What are the things you should know before you take your company to IPO?
- You need a great CFO in place
- You should have a capable finance team
- You have to build the right board
“How do I take my company to IPO?” To answer this question, many things should be first considered. Going public is a big deal for almost any company. An IPO, or an initial public offering, allows your company to have a huge round of financing which can then be invested in the continued growth of the company. Hopefully, this should also make the company become more profitable or even more profitable than it already is.
Going public often gets a bad reputation because of the challenges and the complexity that is associated with it. The process of going to IPO, however, does not have to be difficult. One of the most important things CEOs should consider is to get started early enough, ideally after 18 months of operation. He or she should then bring together core business processes and functions that are crucial during the first year of reporting.
If done properly, taking your company to IPO can minimize expensive distractions and ensure compliance especially during your first year as a public company. But what should CEOs of startups and other private companies consider when thinking about eventually going public? Here are three things you should know before you take your company to IPO:
You Need a Great CFO in Place
Having a great CFO in place is important for any company that is already in their later-stage. It can be easy to reduce a CFO as nothing more than a glorified “scorekeeper” of the financials of the company. This is a common misconception because a good CFO doesn’t just keep score, he or she also makes it a point to oversee the entire business.
The CFO is also important because, over time, he or she tends to become the face of the company to the investors along with the CEO. The CEO and the CFO are expected to present the company during roadshows, but the CFO is going to be spending as much or even more time with the analysts and investors than the CE once the company becomes public.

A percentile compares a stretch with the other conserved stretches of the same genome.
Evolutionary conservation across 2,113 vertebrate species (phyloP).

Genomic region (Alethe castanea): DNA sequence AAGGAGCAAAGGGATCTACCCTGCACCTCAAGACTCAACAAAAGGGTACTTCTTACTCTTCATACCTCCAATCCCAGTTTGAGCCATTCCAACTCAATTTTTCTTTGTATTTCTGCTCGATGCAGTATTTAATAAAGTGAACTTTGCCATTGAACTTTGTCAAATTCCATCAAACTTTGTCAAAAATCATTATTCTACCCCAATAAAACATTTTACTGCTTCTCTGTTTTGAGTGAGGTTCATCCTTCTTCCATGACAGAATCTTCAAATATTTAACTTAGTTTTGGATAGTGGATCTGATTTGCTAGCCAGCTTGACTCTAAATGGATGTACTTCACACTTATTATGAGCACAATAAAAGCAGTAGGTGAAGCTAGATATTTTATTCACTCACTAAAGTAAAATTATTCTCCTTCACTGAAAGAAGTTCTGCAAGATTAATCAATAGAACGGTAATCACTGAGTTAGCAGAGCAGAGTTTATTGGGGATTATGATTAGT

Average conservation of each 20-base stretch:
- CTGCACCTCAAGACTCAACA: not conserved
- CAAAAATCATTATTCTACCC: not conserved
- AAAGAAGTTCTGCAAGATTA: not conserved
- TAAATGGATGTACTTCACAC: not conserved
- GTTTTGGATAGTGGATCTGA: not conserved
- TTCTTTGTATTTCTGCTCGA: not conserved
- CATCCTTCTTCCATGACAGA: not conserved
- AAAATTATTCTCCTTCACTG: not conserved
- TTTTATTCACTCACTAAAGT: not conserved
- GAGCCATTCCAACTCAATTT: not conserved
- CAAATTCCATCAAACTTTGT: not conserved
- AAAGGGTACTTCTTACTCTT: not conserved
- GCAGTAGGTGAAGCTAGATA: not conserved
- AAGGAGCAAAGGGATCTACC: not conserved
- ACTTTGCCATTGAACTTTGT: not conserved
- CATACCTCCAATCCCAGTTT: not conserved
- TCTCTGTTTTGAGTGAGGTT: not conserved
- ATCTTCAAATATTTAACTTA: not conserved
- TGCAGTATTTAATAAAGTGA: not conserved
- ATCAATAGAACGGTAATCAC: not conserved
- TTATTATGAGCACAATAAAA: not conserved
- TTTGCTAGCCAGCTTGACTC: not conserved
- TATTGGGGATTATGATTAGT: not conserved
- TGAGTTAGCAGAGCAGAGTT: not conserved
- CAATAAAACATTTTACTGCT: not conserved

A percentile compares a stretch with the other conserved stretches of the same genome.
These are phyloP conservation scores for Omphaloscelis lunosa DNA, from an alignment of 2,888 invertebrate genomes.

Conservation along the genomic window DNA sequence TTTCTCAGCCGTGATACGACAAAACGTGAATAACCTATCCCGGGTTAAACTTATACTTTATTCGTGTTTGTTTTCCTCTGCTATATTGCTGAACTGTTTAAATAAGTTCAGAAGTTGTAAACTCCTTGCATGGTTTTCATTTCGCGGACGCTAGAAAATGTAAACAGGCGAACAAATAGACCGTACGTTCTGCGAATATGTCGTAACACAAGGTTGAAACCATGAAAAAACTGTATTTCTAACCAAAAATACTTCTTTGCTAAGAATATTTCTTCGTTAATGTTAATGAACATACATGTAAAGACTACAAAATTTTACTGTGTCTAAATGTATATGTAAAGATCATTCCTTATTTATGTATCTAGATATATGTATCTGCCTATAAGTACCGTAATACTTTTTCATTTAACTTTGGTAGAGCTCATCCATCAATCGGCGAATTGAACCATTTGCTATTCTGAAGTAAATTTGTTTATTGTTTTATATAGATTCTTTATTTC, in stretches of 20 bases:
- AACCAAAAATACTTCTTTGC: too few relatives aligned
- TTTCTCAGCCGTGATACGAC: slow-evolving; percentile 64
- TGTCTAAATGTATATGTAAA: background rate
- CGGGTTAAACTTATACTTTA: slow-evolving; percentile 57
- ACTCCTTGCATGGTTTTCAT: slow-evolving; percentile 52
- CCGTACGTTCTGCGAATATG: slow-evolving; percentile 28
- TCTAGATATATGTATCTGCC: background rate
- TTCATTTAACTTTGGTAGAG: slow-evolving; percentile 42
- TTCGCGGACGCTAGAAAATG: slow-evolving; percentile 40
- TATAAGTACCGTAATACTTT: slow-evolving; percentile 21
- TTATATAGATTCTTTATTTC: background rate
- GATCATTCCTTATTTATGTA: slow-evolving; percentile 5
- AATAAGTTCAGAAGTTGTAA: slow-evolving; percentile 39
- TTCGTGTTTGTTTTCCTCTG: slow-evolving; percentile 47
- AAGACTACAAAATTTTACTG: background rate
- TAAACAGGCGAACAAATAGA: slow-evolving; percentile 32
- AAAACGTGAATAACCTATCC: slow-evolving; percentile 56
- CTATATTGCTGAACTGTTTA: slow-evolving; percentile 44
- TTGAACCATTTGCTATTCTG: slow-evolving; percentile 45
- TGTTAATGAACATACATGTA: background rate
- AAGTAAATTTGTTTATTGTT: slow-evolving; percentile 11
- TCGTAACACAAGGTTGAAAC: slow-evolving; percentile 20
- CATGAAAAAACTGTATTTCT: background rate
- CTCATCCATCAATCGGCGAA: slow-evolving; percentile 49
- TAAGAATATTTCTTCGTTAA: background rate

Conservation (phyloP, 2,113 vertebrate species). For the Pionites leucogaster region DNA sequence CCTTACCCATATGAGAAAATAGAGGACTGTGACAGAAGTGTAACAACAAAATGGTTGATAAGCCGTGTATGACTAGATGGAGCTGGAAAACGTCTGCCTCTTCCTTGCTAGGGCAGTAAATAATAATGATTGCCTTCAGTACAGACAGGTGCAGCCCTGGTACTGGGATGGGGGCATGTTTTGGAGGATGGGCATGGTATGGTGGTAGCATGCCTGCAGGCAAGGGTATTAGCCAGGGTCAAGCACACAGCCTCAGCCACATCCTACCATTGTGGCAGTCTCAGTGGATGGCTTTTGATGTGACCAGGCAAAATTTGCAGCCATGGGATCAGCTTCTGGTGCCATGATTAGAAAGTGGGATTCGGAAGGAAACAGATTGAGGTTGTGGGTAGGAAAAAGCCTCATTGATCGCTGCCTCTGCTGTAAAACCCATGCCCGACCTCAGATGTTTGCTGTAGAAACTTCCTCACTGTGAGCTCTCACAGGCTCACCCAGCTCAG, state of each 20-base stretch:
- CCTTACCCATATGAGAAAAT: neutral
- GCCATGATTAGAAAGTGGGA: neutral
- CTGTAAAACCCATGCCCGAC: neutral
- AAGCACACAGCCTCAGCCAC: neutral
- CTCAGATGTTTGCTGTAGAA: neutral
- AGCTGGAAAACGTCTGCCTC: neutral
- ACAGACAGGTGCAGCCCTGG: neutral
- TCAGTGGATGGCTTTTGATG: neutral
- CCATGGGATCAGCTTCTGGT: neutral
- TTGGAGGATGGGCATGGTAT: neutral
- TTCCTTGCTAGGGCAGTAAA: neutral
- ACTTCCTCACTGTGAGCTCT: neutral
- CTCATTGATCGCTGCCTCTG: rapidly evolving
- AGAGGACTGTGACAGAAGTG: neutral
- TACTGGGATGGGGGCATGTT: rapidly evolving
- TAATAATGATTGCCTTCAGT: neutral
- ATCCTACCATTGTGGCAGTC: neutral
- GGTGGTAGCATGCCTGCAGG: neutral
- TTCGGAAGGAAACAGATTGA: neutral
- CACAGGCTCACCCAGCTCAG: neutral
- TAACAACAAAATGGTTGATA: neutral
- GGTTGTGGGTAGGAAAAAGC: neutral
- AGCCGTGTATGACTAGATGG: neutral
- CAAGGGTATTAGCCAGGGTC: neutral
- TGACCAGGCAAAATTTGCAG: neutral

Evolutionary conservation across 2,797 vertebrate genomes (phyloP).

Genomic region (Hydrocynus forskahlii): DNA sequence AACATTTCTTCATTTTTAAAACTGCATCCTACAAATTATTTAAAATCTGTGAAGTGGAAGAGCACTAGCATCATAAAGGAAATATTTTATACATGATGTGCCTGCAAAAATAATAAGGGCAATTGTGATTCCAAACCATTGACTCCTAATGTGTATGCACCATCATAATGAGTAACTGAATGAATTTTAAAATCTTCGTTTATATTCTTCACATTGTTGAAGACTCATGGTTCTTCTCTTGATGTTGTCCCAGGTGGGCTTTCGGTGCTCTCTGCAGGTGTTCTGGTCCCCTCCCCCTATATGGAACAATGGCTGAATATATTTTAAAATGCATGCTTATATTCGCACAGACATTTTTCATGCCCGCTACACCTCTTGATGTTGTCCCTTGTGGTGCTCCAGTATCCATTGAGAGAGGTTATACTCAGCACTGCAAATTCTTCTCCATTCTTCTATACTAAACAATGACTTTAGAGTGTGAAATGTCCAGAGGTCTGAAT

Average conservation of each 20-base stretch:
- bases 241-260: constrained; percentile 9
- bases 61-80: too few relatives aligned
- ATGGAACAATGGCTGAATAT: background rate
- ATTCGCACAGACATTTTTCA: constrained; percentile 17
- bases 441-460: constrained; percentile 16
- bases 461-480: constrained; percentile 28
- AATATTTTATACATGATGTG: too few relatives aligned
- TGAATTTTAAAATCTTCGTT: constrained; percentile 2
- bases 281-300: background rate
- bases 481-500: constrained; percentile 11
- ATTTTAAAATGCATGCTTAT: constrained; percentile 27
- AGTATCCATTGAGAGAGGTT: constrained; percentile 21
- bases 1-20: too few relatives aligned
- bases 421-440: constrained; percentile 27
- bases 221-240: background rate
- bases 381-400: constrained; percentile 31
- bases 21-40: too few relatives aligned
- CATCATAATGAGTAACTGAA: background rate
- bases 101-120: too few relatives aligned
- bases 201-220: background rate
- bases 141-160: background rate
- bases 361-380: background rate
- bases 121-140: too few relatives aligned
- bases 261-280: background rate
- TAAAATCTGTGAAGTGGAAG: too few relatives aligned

It is not a good idea, however, to hire a CFO just before you take your company to IPO or worse, have your CFO exit the company as soon as the company becomes public. Having a dedicated CFO shows that your company has stability, so hire one that can help you both in the short- and the long-term.
You Should Have a Capable Finance Team
There is a bar for readiness that your finance team needs to overcome before you can take your company public. The leadership in your company need to be able to make a forecast about the business down to the finest details. For this reason, they also need to be able to close the books accurately and in a very timely manner.
You desperately want to avoid the dreaded “restatement of earnings” that casts a shadow of doubt on the competence of your company, so accuracy is important. Public companies also need to be able to report their earnings a few weeks after each quarter closes so the timeliness of your finance team is crucial.
Usually, the key finance personnel that is expected to do all of these reports directly to the CFO of a startup. These include the controller, head of auditing, head of financial planning, and head of tax. Before all of these second-level roles are filled by strong people, you typically do not have a finance team that is ready to go public.
You Have to Build the Right Board
The board of a company is usually dominated by its lead investors during its early stages. A board membership that is populated only by venture capitalists with large ownership positions, however, often put into question the readiness of a company for IPO.
Most VCs have probably never run or worked at a public company so very few, if any, have a meaningful experience when it comes to serving on the boards of public companies. Also because of the guidelines that govern the SEC and stock exchange, the boards of public companies have requirements that the outside or independent directors of large investment often can’t fulfill.
Therefore, the CEO of a company that is expected to IPO needs to execute a transition within their board where most, if not all, of the investment board members, are replaced by independents.
You should take these three points into account if you are thinking about taking your startup, or any company really, to IPO. Companies that have spent the time addressing these things stand to experience fewer distractions during their first year of reporting to somebody other than themselves.
If you have ever asked yourself the question “How do I take my company to IPO”, the best place to start is having a finely-tuned management and finance system that can deliver data, drive performance, and encourage better decision-making.